On the issue of the GPC and national implementation in general, the OPCW should show leadership and promote awareness among the states parties. This it has done to some extent already, most recently via two questionnaires sent to states parties requesting information about their national implementation measures, both in regard to the import and export of toxic chemicals and penal legislation.

In other areas of national implementation, the OPCW has made great progress: the training of National Authorities, the exchange of information, capacity building, support for the work of National Authorities, and encouraging communication between National Authorities regionally and internationally. Another OPCW program, the ethics project, is in its preliminary stage. This project seeks to engage academia and research centers within the scientific field for the purpose of ethical education; reaffirming the global norm against the unethical activities involving chemical weapons. The ethics project will work to increase awareness of the CWC within the chemical sciences and educate students and scientists about the deleterious applications of their work. Scientists must be made to realize that any activities involving chemical weapons are not only unethical but also illegal. Industry must also be made more aware of the CWC and industry’s role in the implementation of the global chemical weapons ban.

In addition to discussion of the topics addressed above, the Study Group received a paper on Russia’s national implementation measures, including details about the request to extend its destruction deadline to 2012. Russia views national implementation of the Convention as an international project, particularly with respect to the destruction program, which can not be completed without international financial assistance.

Although much is being done already, there is more that could be done by both the Technical Secretariat and the states parties in the area of national implementation. A greater commitment of political and economic resources is needed from the states parties to ensure the reliability and viability of national implementation.

The Contributions of NGOs

In response to a letter sent from a group of NGOs to the Director-General—an initiative that began at the Study Group workshop in June 2001—NGOs have been informed that they are welcome to attend the Review Conference under the usual rules of procedure and that they are additionally invited to submit papers to the WGRC. There is the added possibility of NGOs briefing the WGRC directly or being provided with an informal session or forum during the Review Conference at which to speak. A general acknowledgement of the value of NGO participation has been voiced within the WGRC, but NGOs must push for more formal involvement; one way to do this is by answering the WGRC’s invitation for papers, the sooner the better.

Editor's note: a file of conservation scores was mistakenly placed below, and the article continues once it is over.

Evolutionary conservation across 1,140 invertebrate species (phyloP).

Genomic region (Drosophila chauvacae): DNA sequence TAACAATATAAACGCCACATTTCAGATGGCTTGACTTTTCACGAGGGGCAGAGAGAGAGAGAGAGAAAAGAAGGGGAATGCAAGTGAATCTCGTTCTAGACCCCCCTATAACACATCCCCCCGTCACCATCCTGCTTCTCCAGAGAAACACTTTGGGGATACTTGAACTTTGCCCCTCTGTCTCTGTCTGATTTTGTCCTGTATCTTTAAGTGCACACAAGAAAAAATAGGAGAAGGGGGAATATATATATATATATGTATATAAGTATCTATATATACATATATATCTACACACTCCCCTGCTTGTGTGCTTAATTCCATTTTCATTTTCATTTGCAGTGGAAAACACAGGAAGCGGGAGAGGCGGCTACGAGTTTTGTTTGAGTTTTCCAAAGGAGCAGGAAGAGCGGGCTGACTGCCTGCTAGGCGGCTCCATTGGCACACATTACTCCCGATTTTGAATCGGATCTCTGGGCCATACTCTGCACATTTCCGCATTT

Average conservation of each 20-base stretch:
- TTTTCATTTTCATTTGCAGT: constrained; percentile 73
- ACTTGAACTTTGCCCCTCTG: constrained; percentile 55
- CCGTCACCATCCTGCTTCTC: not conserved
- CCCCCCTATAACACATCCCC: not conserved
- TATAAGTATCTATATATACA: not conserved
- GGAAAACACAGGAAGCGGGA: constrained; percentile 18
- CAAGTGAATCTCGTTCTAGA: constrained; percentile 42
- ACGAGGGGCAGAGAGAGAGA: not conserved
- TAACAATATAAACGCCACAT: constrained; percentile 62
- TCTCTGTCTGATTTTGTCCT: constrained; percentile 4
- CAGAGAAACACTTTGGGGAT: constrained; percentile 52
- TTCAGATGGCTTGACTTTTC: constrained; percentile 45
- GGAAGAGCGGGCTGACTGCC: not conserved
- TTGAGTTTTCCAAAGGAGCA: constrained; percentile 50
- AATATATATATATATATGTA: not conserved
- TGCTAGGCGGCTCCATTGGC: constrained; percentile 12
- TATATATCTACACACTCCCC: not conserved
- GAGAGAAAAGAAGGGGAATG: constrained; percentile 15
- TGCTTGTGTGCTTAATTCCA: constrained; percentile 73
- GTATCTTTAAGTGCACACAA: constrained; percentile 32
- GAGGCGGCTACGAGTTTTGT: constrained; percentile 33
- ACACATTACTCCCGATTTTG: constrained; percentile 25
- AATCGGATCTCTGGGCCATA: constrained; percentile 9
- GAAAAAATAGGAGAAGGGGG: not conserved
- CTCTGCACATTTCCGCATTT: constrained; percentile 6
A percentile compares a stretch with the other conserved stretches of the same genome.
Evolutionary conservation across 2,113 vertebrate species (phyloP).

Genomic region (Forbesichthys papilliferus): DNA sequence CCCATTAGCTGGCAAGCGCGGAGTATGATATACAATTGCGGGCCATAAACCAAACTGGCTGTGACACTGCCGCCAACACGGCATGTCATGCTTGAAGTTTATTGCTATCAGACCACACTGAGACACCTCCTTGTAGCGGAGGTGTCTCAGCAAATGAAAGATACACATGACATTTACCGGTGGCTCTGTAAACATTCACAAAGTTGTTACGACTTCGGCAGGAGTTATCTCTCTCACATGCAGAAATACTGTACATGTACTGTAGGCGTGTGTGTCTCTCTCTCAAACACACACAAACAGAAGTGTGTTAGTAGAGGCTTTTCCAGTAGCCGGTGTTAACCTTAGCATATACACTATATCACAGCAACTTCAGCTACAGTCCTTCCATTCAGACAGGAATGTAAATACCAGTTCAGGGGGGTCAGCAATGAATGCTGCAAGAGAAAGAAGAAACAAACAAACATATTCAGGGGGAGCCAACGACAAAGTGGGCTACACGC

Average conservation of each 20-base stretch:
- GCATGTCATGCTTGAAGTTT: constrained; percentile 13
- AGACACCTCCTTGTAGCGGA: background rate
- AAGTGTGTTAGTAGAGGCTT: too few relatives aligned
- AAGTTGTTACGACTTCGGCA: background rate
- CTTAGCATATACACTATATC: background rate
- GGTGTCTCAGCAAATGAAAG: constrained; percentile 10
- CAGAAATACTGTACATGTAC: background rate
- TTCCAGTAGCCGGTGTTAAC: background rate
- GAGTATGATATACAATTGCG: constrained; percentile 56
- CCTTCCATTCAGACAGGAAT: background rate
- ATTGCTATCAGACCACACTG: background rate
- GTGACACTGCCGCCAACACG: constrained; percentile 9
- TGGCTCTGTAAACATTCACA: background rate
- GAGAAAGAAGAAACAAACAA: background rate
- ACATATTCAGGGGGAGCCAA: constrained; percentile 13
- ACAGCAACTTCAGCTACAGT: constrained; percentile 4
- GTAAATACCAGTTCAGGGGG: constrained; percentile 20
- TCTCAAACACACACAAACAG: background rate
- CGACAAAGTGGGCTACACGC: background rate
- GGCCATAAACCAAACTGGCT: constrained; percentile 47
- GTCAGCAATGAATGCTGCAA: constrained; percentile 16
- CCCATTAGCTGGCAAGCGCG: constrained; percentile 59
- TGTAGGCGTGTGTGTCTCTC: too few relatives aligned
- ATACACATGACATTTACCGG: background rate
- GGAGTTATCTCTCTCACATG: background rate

The one NGO currently most involved in the review process is IUPAC, which is preparing its study of scientific and technological developments relevant to the CWC. An effort is being made to involve National Authorities and particularly their technical advisors in this process, in order to provide the states parties a channel for participation. It is important that the IUPAC study remain pertinent and relevant to the review process and not make wide-ranging recommendations that cannot be translated into near-term action.

Industry should also be encouraged to take a more active role in the review process and participate in the review conference.

Assuring an Effective Outcome

There is a real potential crisis in that the states parties do not yet seem engaged or interested in the review process. This will hopefully change when national papers are finalized and submitted. The states parties find themselves preoccupied with the question of appointing a new Director-General of the Technical Secretariat. There is also a need to determine what the end product of the review conference will be: a final declaration, a set of decisions, a report? The outcome has not yet been decided.